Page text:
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Subcommittee on Immigration Policy and Enforcement Hearing on E-Verify -- Preserving Jobs for American Workers


Location: Washington, DC

Good morning. As most folks on this committee know, I have long said that the way to solve the problem of illegal immigration is fairly simple. First, we must enforce our laws and secure the border. Second, we must remove the magnets that encourage illegal immigration. And finally, we must remove the benefits that make it easy for illegals to stay in this country.

With nearly 14 million unemployed Americans, removing the magnets is more important than ever.

The biggest magnet for illegal immigrants is jobs. So we owe it to the American people to do whatever we can to reduce the number of American jobs going to illegal immigrants. The E-Verify program helps to do just that.

E-Verify allows employers to check the work eligibility of new hires by running the employee's Social Security number or alien identification number against Department of Homeland Security and Social Security Administration records.

In 1995, I chaired the Congressional Task Force on Immigration Reform. We published a 200-plus page report with more than 80 specific recommendations. One of those was for an electronic employment eligibility verification system, which was included in Chairman Smith's 1996 immigration reform bill. That system is now known as E-Verify.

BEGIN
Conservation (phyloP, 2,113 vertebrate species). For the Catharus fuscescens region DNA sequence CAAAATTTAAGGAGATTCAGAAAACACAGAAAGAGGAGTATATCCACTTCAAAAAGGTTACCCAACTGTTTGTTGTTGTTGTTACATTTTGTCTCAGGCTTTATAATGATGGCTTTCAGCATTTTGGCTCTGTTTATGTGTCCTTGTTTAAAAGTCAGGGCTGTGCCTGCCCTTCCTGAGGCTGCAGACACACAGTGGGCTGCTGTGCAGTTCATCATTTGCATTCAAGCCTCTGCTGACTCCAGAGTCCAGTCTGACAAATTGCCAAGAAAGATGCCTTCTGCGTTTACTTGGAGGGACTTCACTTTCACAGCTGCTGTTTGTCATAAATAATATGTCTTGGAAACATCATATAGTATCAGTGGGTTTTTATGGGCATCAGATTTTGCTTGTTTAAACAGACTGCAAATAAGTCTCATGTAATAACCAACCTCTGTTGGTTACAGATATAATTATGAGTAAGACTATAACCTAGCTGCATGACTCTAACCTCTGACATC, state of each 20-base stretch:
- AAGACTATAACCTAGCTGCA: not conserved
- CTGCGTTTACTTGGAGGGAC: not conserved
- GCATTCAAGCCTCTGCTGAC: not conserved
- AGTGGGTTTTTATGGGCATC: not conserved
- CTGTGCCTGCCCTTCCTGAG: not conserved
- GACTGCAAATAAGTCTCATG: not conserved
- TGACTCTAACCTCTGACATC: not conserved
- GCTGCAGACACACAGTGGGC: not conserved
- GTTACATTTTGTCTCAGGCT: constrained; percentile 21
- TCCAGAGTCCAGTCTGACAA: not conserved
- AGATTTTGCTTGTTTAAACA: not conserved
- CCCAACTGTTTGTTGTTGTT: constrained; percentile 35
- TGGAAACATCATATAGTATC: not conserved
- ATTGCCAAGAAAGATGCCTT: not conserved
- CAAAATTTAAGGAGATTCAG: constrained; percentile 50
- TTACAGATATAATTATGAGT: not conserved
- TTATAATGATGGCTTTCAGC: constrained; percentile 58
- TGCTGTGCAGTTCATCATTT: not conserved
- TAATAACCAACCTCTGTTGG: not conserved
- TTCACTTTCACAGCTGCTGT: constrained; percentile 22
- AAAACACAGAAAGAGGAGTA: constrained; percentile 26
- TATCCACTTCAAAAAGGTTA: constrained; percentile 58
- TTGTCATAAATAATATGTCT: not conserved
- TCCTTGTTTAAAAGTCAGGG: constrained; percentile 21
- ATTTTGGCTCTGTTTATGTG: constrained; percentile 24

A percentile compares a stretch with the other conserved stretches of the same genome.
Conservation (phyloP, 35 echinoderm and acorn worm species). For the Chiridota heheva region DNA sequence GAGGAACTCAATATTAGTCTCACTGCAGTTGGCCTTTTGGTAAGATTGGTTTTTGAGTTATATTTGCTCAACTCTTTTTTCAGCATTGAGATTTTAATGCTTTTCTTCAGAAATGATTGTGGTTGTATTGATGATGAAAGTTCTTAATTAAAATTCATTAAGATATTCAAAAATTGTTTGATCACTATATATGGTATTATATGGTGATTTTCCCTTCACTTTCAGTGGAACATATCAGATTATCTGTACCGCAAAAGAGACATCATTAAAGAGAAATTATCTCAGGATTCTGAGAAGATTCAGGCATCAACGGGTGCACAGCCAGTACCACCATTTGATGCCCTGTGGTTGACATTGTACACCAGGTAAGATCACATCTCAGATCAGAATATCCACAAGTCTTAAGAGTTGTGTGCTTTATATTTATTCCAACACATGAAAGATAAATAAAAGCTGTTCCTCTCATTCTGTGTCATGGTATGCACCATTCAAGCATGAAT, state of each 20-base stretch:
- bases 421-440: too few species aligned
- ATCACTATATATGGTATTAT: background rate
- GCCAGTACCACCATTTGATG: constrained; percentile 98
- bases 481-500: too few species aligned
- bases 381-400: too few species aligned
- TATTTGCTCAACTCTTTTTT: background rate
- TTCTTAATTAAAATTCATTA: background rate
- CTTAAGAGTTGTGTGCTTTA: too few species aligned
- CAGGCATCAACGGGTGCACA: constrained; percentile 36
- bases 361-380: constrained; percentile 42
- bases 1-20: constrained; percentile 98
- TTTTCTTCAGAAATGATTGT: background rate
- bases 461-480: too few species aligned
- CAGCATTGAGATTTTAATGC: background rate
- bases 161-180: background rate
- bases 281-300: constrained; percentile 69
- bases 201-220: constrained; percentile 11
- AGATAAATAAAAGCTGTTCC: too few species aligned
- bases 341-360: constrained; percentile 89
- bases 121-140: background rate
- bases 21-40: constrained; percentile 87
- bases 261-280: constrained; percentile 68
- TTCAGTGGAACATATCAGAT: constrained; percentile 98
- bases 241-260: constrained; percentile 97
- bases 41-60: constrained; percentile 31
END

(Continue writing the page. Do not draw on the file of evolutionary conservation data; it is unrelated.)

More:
It is currently a voluntary program for most of the almost 250,000 employers who use it. It's free, Internet-based and very, very easy to use. And the employers who use it agree.

In an October 2010 USCIS Customer Satisfaction Survey, E-Verify received 82 out of 100 on the American Customer Satisfaction Index scale. The 82 scored by E-Verify is much higher than the federal government's satisfaction index of 69.

And 76% of National Federation for Independent Business members said it would be a minimal or no burden if "there was one telephone number and/or a single Internet website where you could check a new employee's eligibility to work …." That's exactly what E-Verify is.

But I also want to acknowledge that there are two very important components that must exist to help ensure that U.S. jobs go to Americans and legal residents.

First, the federal government must put in place enough enforcement resources to ensure proper use of E-Verify. Employers must have to know that if they misuse the system, for instance by ignoring the fact that the photo in E-Verify does not match the photo on the identity document provided by the employee, they will be investigated and held accountable. Right now there is nowhere near the level of enforcement needed for E-Verify, or for that matter on anything having to do with illegal immigration.

Second, the SSA must work in conjunction with DHS to issue Social Security no-match letters. If the same Social Security number is being queried by employers in several different states at around the same time, the likelihood of fraud is high.

These steps will help E-Verify's continued success.

I look forward to the testimony from our witnesses today.

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